GRAND RAPIDS, Mich. — The main thing people in the undocumented and immigrant communities want is permanent protection, said activist Gema Lowe.
“Permanent protection means we can go to work without fear of ICE,” Lowe said during a Zoom interview with FOX 17 earlier this month. “That we can go back to our countries and visit our loved ones and come back, with documentation.”
Since President Joe Biden was inaugurated in January, activists have been keeping a close eye on his work in this area and they’ve grown disappointed, Lowe said. So, she, Movimiento Cosecha and 2,000 other people protested near the Capitol in Washington D.C. on May 1, which marked the end of Biden’s first 100 days in office.
“It felt like the immigrant, the undocumented immigrants, usually we are in the shadows. [However] we came to light. We came to raise our voices. We came to say we don’t believe in the promises anymore,” said Lowe, who’s one of the main organizers with Movimiento Cosecha, a grassroots organization dedicated to fighting for undocumented immigrants' rights. “The title of our efforts is Papers Not Crumbs because the empty promises is what it feels like for us: crumbs.”
Lowe said activists and protesters traveled from all over the country to attend the event on May 1, which was also International Workers' Day. Thirty packed buses left from several states, including four from Michigan—two from Grand Rapids and two from Detroit.
Lowe said Biden’s work is considered “crumbs” because so far only dreamers, or DACA recipients, have a path to citizenship. She believes "helping one group criminalizes the others."
“In reality, the immigrant community that is working, in a household it could be a dreamer, it could be a farm worker,” Lowe said. “It could be a Temporary Protected Status recipient, and it could be a construction worker in the same household. Each one these crumbs that the Biden administration and the Democrats are introducing, it will only protect one of the five in the household.”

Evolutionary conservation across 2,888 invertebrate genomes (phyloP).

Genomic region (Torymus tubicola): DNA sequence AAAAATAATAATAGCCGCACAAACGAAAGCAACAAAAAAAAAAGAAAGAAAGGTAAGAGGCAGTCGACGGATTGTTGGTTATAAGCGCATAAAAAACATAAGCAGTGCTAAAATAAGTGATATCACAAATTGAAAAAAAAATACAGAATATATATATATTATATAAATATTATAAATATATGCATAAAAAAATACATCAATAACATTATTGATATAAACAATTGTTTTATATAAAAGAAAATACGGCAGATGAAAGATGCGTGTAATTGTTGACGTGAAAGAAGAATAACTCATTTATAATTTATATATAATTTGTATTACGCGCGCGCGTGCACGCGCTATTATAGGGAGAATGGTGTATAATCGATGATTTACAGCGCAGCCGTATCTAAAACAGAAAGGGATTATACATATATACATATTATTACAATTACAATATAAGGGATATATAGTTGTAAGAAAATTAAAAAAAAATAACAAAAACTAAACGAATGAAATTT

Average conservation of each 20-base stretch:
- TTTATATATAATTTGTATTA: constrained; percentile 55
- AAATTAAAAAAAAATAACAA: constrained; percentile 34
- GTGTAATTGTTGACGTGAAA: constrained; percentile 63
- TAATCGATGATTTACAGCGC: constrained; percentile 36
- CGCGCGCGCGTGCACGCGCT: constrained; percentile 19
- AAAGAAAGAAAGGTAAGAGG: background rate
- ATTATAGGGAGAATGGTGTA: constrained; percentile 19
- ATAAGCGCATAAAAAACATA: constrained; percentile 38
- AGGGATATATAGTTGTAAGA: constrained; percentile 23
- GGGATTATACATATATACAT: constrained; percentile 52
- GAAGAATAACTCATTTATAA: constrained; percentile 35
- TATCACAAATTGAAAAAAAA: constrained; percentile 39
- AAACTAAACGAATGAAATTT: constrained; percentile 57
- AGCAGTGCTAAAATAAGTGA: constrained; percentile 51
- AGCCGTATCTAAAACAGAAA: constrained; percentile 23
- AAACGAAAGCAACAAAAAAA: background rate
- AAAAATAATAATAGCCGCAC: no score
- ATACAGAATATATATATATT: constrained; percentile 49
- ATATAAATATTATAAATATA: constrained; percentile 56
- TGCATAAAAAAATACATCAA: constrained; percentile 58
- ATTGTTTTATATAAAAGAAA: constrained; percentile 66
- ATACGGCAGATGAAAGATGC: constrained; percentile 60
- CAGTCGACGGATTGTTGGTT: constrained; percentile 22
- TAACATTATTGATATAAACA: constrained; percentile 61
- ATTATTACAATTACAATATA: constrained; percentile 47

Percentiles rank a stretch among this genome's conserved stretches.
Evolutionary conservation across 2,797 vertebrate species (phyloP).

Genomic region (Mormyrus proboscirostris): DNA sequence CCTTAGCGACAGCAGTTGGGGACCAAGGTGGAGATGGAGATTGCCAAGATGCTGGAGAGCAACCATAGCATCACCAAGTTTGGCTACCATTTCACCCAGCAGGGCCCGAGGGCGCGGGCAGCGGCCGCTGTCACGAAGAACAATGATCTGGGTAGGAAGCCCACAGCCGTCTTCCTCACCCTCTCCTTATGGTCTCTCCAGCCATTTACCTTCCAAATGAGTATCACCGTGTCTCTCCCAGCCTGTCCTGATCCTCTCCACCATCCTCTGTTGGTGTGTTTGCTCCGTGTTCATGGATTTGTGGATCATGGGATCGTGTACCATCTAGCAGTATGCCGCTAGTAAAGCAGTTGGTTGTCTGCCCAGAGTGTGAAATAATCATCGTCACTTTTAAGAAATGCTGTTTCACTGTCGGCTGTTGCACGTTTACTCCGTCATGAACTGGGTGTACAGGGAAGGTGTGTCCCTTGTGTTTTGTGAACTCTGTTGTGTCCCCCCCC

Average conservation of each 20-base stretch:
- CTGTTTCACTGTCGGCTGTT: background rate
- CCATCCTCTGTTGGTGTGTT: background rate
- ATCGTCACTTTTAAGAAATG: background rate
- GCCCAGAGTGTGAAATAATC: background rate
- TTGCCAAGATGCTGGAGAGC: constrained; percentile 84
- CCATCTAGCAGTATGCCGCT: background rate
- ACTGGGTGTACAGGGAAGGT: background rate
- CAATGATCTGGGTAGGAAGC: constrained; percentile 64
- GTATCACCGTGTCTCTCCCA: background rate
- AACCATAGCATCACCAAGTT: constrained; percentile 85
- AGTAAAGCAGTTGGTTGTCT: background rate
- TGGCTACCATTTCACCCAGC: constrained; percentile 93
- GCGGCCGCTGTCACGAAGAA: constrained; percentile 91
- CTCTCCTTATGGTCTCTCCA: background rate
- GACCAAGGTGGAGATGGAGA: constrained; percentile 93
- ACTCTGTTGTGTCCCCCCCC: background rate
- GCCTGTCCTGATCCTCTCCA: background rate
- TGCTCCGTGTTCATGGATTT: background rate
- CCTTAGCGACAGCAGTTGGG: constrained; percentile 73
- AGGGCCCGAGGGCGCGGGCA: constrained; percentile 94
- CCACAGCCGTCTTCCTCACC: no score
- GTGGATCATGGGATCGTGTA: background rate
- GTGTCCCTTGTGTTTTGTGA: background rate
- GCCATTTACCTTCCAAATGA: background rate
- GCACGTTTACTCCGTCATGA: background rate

Lowe said all immigrants and undocumented workers deserve permanent protection because they continued to work throughout the pandemic, she said, and they didn’t receive stimulus checks or other financial aid.
So, one thing they’re fighting for now is driver's licenses, Lowe said. It’ll help immigrants get to work and even buy beer. They even re-introduced legislation in Lansing in mid-May to help make it easier to obtain them. FOX 17 reached out to a few lawmakers who opposed the legislation and are waiting to hear back.
In the meantime, Lowe hopes that more immigrants will be considered for citizenship. She believes it begins with a mindset change.
“This rhetoric about who’s the best immigrant or who’s the immigrant that you want for the country instead of looking at it as the whole human being” is the type of conversations she said lawmakers should be having. “[Immigrants] with family, with mistakes, with also being participants of daily life in the United States, as workers, as people going to school, as people going to church, as people bringing culture, food and music. So, the whole human being and not just for our labor.”
This digital embed tracks the status of political and policy promises President Joe Biden pledged to achieve within his first 100 days in office, including his immigration-related pledges. This embed is current as of April 26, 2021, and will be updated as events warrant.